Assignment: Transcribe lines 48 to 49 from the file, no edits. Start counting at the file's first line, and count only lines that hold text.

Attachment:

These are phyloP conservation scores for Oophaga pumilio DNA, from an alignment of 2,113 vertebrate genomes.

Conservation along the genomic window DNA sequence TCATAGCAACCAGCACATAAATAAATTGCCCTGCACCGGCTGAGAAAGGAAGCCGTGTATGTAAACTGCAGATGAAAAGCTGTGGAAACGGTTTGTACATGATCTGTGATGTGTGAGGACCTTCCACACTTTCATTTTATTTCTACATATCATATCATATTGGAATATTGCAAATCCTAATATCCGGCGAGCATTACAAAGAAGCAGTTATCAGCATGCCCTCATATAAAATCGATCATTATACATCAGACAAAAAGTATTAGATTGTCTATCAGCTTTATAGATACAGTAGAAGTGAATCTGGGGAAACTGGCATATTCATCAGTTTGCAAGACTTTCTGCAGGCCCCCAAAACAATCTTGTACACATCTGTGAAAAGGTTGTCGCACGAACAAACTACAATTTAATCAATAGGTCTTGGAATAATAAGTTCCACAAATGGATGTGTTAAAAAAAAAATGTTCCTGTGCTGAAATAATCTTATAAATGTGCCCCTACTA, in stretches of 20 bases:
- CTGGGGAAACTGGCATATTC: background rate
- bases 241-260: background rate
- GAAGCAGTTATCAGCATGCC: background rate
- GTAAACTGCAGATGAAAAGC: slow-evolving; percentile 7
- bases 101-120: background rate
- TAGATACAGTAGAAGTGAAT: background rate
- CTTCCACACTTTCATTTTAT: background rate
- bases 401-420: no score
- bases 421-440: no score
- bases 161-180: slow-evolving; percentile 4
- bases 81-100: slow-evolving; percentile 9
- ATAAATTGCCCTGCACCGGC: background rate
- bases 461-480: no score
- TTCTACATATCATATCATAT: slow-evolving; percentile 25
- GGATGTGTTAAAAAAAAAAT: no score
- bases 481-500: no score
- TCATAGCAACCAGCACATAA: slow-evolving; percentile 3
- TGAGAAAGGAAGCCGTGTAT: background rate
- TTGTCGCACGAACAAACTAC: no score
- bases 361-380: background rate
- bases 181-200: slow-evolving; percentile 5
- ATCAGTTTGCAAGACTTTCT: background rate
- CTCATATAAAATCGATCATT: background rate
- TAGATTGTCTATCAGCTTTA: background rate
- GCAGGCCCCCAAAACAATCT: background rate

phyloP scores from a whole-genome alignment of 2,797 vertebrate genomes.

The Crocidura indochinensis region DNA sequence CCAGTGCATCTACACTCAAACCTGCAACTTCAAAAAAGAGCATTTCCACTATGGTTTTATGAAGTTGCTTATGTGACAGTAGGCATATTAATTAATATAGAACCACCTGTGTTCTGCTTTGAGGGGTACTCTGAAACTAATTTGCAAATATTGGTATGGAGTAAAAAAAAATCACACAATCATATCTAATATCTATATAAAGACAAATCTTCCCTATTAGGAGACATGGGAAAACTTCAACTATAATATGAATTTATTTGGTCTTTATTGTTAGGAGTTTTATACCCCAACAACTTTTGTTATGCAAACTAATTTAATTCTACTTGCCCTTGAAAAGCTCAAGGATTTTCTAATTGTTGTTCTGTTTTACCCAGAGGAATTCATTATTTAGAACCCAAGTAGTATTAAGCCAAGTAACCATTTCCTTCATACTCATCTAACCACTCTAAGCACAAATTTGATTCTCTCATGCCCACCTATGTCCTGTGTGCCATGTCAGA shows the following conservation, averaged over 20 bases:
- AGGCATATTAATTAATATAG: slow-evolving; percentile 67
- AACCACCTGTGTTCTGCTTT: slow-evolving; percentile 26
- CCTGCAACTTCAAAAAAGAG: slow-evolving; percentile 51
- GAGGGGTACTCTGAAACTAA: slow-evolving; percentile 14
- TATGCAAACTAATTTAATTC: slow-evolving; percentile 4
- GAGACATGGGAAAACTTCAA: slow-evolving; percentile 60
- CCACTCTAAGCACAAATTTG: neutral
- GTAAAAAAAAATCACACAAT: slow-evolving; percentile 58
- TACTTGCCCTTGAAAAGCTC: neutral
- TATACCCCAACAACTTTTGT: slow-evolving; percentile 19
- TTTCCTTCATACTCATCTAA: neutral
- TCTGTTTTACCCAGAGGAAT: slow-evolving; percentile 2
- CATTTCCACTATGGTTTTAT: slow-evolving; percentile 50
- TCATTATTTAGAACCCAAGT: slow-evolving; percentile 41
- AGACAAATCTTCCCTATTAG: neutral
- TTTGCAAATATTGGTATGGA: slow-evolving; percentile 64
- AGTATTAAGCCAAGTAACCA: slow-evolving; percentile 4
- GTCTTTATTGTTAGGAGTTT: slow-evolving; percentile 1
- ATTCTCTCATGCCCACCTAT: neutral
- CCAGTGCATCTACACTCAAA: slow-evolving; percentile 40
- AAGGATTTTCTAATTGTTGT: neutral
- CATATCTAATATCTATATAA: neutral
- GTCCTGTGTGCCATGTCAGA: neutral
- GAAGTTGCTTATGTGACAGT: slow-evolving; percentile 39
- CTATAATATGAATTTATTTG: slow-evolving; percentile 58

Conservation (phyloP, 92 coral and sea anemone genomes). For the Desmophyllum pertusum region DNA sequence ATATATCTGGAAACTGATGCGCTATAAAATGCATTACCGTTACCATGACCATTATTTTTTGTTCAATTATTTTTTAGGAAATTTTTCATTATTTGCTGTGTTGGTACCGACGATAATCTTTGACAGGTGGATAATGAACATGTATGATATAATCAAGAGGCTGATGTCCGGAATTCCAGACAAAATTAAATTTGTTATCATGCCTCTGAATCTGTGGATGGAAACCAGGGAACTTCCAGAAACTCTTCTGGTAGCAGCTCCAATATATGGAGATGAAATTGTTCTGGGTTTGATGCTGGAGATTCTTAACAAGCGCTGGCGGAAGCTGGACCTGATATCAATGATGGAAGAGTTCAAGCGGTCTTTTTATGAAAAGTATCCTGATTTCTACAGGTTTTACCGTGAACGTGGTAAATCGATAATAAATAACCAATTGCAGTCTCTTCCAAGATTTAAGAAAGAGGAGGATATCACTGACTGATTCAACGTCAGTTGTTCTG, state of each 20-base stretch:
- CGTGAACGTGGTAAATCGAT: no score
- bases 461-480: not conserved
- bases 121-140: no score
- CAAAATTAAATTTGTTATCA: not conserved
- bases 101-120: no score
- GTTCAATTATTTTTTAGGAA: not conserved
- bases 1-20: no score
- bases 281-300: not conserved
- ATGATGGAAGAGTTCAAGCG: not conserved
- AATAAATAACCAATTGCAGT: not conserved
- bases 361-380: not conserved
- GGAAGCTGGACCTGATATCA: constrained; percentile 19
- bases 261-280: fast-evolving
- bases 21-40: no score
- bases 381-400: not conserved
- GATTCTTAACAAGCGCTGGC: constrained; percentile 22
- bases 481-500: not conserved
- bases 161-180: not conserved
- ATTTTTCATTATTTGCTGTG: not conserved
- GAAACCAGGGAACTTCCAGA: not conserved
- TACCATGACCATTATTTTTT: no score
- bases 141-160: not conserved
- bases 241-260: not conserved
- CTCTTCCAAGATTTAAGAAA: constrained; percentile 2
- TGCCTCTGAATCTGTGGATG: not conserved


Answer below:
- ATTCTCTCATGCCCACCTAT: neutral
- CCAGTGCATCTACACTCAAA: slow-evolving; percentile 40